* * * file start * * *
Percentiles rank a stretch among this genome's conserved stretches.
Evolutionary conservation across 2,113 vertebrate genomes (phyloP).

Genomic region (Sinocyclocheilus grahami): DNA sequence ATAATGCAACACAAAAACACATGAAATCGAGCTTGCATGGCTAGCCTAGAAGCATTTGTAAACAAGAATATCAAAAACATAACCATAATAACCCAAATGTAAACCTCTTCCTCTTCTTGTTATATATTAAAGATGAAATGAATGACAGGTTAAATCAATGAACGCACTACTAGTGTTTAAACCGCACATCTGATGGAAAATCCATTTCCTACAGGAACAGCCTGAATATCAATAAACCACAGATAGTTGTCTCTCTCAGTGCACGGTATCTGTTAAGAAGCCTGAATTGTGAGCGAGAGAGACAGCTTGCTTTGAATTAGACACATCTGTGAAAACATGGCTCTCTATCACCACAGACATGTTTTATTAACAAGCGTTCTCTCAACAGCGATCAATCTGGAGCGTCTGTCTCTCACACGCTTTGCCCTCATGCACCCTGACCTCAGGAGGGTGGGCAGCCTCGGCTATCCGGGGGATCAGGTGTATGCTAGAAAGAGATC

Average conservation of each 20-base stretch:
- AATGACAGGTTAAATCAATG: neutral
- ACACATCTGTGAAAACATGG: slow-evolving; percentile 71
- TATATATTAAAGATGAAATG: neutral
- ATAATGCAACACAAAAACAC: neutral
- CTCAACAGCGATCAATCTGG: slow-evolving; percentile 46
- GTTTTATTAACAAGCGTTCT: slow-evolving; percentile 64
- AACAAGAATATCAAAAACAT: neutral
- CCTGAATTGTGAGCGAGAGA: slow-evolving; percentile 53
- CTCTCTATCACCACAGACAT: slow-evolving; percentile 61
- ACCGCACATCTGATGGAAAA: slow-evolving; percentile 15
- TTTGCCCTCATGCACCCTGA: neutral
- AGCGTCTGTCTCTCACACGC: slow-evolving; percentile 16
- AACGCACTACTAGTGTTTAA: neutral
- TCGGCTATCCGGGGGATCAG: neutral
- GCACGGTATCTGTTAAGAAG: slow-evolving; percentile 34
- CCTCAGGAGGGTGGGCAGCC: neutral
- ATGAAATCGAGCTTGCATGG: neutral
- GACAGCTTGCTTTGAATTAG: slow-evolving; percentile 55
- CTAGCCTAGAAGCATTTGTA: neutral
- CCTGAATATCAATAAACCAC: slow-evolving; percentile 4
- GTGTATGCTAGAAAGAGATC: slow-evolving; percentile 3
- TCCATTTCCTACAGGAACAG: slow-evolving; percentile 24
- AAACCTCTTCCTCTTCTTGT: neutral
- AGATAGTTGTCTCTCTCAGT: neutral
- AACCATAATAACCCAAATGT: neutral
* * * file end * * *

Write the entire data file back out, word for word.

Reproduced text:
Percentiles rank a stretch among this genome's conserved stretches.
Evolutionary conservation across 2,113 vertebrate genomes (phyloP).

Genomic region (Sinocyclocheilus grahami): DNA sequence ATAATGCAACACAAAAACACATGAAATCGAGCTTGCATGGCTAGCCTAGAAGCATTTGTAAACAAGAATATCAAAAACATAACCATAATAACCCAAATGTAAACCTCTTCCTCTTCTTGTTATATATTAAAGATGAAATGAATGACAGGTTAAATCAATGAACGCACTACTAGTGTTTAAACCGCACATCTGATGGAAAATCCATTTCCTACAGGAACAGCCTGAATATCAATAAACCACAGATAGTTGTCTCTCTCAGTGCACGGTATCTGTTAAGAAGCCTGAATTGTGAGCGAGAGAGACAGCTTGCTTTGAATTAGACACATCTGTGAAAACATGGCTCTCTATCACCACAGACATGTTTTATTAACAAGCGTTCTCTCAACAGCGATCAATCTGGAGCGTCTGTCTCTCACACGCTTTGCCCTCATGCACCCTGACCTCAGGAGGGTGGGCAGCCTCGGCTATCCGGGGGATCAGGTGTATGCTAGAAAGAGATC

Average conservation of each 20-base stretch:
- AATGACAGGTTAAATCAATG: neutral
- ACACATCTGTGAAAACATGG: slow-evolving; percentile 71
- TATATATTAAAGATGAAATG: neutral
- ATAATGCAACACAAAAACAC: neutral
- CTCAACAGCGATCAATCTGG: slow-evolving; percentile 46
- GTTTTATTAACAAGCGTTCT: slow-evolving; percentile 64
- AACAAGAATATCAAAAACAT: neutral
- CCTGAATTGTGAGCGAGAGA: slow-evolving; percentile 53
- CTCTCTATCACCACAGACAT: slow-evolving; percentile 61
- ACCGCACATCTGATGGAAAA: slow-evolving; percentile 15
- TTTGCCCTCATGCACCCTGA: neutral
- AGCGTCTGTCTCTCACACGC: slow-evolving; percentile 16
- AACGCACTACTAGTGTTTAA: neutral
- TCGGCTATCCGGGGGATCAG: neutral
- GCACGGTATCTGTTAAGAAG: slow-evolving; percentile 34
- CCTCAGGAGGGTGGGCAGCC: neutral
- ATGAAATCGAGCTTGCATGG: neutral
- GACAGCTTGCTTTGAATTAG: slow-evolving; percentile 55
- CTAGCCTAGAAGCATTTGTA: neutral
- CCTGAATATCAATAAACCAC: slow-evolving; percentile 4
- GTGTATGCTAGAAAGAGATC: slow-evolving; percentile 3
- TCCATTTCCTACAGGAACAG: slow-evolving; percentile 24
- AAACCTCTTCCTCTTCTTGT: neutral
- AGATAGTTGTCTCTCTCAGT: neutral
- AACCATAATAACCCAAATGT: neutral